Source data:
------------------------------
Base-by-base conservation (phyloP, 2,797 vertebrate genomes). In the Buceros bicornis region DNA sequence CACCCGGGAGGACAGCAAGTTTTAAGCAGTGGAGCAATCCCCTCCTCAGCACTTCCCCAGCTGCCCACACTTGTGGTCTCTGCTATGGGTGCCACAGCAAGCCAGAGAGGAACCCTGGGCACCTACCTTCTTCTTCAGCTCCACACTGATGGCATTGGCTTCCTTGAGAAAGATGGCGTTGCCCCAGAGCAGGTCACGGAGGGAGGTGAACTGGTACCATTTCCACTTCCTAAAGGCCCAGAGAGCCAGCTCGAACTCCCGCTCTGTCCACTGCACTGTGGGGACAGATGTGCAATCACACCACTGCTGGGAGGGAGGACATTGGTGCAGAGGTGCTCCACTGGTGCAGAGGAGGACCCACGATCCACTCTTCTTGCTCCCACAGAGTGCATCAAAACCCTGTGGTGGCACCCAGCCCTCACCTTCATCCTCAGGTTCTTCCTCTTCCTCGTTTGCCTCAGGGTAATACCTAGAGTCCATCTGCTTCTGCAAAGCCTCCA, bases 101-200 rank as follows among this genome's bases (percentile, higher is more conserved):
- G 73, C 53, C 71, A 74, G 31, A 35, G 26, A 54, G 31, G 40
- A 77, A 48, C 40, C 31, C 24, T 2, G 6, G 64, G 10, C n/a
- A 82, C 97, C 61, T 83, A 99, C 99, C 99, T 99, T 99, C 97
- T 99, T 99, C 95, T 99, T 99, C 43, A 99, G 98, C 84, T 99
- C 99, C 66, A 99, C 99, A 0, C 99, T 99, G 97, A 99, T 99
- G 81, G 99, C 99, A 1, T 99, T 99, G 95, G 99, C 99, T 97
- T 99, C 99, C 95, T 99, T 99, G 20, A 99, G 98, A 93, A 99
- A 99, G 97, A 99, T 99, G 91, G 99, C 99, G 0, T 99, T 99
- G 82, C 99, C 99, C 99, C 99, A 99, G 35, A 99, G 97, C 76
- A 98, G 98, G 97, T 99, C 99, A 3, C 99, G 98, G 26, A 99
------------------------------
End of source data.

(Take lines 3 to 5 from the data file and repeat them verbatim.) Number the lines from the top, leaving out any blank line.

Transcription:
- A 77, A 48, C 40, C 31, C 24, T 2, G 6, G 64, G 10, C n/a
- A 82, C 97, C 61, T 83, A 99, C 99, C 99, T 99, T 99, C 97
- T 99, T 99, C 95, T 99, T 99, C 43, A 99, G 98, C 84, T 99